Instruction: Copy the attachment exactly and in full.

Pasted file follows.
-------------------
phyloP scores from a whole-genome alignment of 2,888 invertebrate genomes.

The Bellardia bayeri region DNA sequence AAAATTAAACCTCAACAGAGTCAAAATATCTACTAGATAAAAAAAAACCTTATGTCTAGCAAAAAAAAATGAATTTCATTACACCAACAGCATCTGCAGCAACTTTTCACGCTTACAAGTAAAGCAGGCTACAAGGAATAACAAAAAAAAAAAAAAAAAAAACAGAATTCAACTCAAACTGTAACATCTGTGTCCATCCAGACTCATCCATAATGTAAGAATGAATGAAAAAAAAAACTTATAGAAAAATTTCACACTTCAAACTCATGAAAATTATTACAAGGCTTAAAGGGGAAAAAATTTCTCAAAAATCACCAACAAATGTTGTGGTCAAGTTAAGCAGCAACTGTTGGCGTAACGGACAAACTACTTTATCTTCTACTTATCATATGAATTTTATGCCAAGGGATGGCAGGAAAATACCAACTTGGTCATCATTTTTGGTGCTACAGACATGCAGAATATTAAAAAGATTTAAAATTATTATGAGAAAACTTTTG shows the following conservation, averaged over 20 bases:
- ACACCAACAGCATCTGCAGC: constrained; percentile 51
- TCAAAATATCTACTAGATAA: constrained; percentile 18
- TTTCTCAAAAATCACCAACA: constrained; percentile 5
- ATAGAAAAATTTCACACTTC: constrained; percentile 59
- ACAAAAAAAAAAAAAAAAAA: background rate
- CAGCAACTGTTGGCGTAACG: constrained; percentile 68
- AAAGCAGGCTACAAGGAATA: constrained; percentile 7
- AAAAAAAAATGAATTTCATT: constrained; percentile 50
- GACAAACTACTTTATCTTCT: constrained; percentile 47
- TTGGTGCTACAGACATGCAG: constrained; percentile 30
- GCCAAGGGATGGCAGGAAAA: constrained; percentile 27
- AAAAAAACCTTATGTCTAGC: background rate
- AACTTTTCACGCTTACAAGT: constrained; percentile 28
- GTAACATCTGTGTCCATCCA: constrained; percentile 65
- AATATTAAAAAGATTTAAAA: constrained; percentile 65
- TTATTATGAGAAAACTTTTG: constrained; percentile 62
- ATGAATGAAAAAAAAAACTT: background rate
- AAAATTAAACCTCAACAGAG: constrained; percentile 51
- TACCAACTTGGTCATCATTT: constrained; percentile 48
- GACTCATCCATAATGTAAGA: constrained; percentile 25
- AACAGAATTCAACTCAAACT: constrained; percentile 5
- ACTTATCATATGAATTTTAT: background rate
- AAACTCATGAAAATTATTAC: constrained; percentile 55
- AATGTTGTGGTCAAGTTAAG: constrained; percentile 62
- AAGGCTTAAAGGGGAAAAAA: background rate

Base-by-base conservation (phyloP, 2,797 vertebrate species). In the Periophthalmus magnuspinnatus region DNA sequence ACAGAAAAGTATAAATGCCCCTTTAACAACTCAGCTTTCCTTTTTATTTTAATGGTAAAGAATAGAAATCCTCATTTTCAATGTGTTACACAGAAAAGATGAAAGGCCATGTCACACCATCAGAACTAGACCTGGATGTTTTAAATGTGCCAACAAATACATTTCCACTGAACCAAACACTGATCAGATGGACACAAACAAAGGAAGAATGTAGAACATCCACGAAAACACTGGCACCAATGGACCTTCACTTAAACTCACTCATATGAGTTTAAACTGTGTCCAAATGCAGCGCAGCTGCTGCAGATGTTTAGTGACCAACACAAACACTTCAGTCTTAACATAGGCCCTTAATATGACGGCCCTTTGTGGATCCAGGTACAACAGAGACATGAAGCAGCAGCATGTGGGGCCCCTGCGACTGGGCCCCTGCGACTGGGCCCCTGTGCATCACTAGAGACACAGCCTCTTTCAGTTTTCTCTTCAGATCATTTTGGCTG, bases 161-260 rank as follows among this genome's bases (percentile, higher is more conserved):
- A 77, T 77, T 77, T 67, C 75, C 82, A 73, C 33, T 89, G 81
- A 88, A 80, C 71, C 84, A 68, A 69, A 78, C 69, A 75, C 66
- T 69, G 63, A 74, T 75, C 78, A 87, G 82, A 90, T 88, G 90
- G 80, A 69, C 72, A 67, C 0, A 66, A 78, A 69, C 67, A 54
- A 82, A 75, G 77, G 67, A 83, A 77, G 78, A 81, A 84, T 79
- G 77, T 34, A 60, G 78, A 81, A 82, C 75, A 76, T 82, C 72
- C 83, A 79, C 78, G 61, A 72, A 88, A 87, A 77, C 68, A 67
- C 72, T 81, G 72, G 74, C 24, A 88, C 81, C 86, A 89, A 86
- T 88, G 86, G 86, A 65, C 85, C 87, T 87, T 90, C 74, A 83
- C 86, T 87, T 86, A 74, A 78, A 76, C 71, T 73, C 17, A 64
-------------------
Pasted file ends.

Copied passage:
phyloP scores from a whole-genome alignment of 2,888 invertebrate genomes.

The Bellardia bayeri region DNA sequence AAAATTAAACCTCAACAGAGTCAAAATATCTACTAGATAAAAAAAAACCTTATGTCTAGCAAAAAAAAATGAATTTCATTACACCAACAGCATCTGCAGCAACTTTTCACGCTTACAAGTAAAGCAGGCTACAAGGAATAACAAAAAAAAAAAAAAAAAAAACAGAATTCAACTCAAACTGTAACATCTGTGTCCATCCAGACTCATCCATAATGTAAGAATGAATGAAAAAAAAAACTTATAGAAAAATTTCACACTTCAAACTCATGAAAATTATTACAAGGCTTAAAGGGGAAAAAATTTCTCAAAAATCACCAACAAATGTTGTGGTCAAGTTAAGCAGCAACTGTTGGCGTAACGGACAAACTACTTTATCTTCTACTTATCATATGAATTTTATGCCAAGGGATGGCAGGAAAATACCAACTTGGTCATCATTTTTGGTGCTACAGACATGCAGAATATTAAAAAGATTTAAAATTATTATGAGAAAACTTTTG shows the following conservation, averaged over 20 bases:
- ACACCAACAGCATCTGCAGC: constrained; percentile 51
- TCAAAATATCTACTAGATAA: constrained; percentile 18
- TTTCTCAAAAATCACCAACA: constrained; percentile 5
- ATAGAAAAATTTCACACTTC: constrained; percentile 59
- ACAAAAAAAAAAAAAAAAAA: background rate
- CAGCAACTGTTGGCGTAACG: constrained; percentile 68
- AAAGCAGGCTACAAGGAATA: constrained; percentile 7
- AAAAAAAAATGAATTTCATT: constrained; percentile 50
- GACAAACTACTTTATCTTCT: constrained; percentile 47
- TTGGTGCTACAGACATGCAG: constrained; percentile 30
- GCCAAGGGATGGCAGGAAAA: constrained; percentile 27
- AAAAAAACCTTATGTCTAGC: background rate
- AACTTTTCACGCTTACAAGT: constrained; percentile 28
- GTAACATCTGTGTCCATCCA: constrained; percentile 65
- AATATTAAAAAGATTTAAAA: constrained; percentile 65
- TTATTATGAGAAAACTTTTG: constrained; percentile 62
- ATGAATGAAAAAAAAAACTT: background rate
- AAAATTAAACCTCAACAGAG: constrained; percentile 51
- TACCAACTTGGTCATCATTT: constrained; percentile 48
- GACTCATCCATAATGTAAGA: constrained; percentile 25
- AACAGAATTCAACTCAAACT: constrained; percentile 5
- ACTTATCATATGAATTTTAT: background rate
- AAACTCATGAAAATTATTAC: constrained; percentile 55
- AATGTTGTGGTCAAGTTAAG: constrained; percentile 62
- AAGGCTTAAAGGGGAAAAAA: background rate

Base-by-base conservation (phyloP, 2,797 vertebrate species). In the Periophthalmus magnuspinnatus region DNA sequence ACAGAAAAGTATAAATGCCCCTTTAACAACTCAGCTTTCCTTTTTATTTTAATGGTAAAGAATAGAAATCCTCATTTTCAATGTGTTACACAGAAAAGATGAAAGGCCATGTCACACCATCAGAACTAGACCTGGATGTTTTAAATGTGCCAACAAATACATTTCCACTGAACCAAACACTGATCAGATGGACACAAACAAAGGAAGAATGTAGAACATCCACGAAAACACTGGCACCAATGGACCTTCACTTAAACTCACTCATATGAGTTTAAACTGTGTCCAAATGCAGCGCAGCTGCTGCAGATGTTTAGTGACCAACACAAACACTTCAGTCTTAACATAGGCCCTTAATATGACGGCCCTTTGTGGATCCAGGTACAACAGAGACATGAAGCAGCAGCATGTGGGGCCCCTGCGACTGGGCCCCTGCGACTGGGCCCCTGTGCATCACTAGAGACACAGCCTCTTTCAGTTTTCTCTTCAGATCATTTTGGCTG, bases 161-260 rank as follows among this genome's bases (percentile, higher is more conserved):
- A 77, T 77, T 77, T 67, C 75, C 82, A 73, C 33, T 89, G 81
- A 88, A 80, C 71, C 84, A 68, A 69, A 78, C 69, A 75, C 66
- T 69, G 63, A 74, T 75, C 78, A 87, G 82, A 90, T 88, G 90
- G 80, A 69, C 72, A 67, C 0, A 66, A 78, A 69, C 67, A 54
- A 82, A 75, G 77, G 67, A 83, A 77, G 78, A 81, A 84, T 79
- G 77, T 34, A 60, G 78, A 81, A 82, C 75, A 76, T 82, C 72
- C 83, A 79, C 78, G 61, A 72, A 88, A 87, A 77, C 68, A 67
- C 72, T 81, G 72, G 74, C 24, A 88, C 81, C 86, A 89, A 86
- T 88, G 86, G 86, A 65, C 85, C 87, T 87, T 90, C 74, A 83
- C 86, T 87, T 86, A 74, A 78, A 76, C 71, T 73, C 17, A 64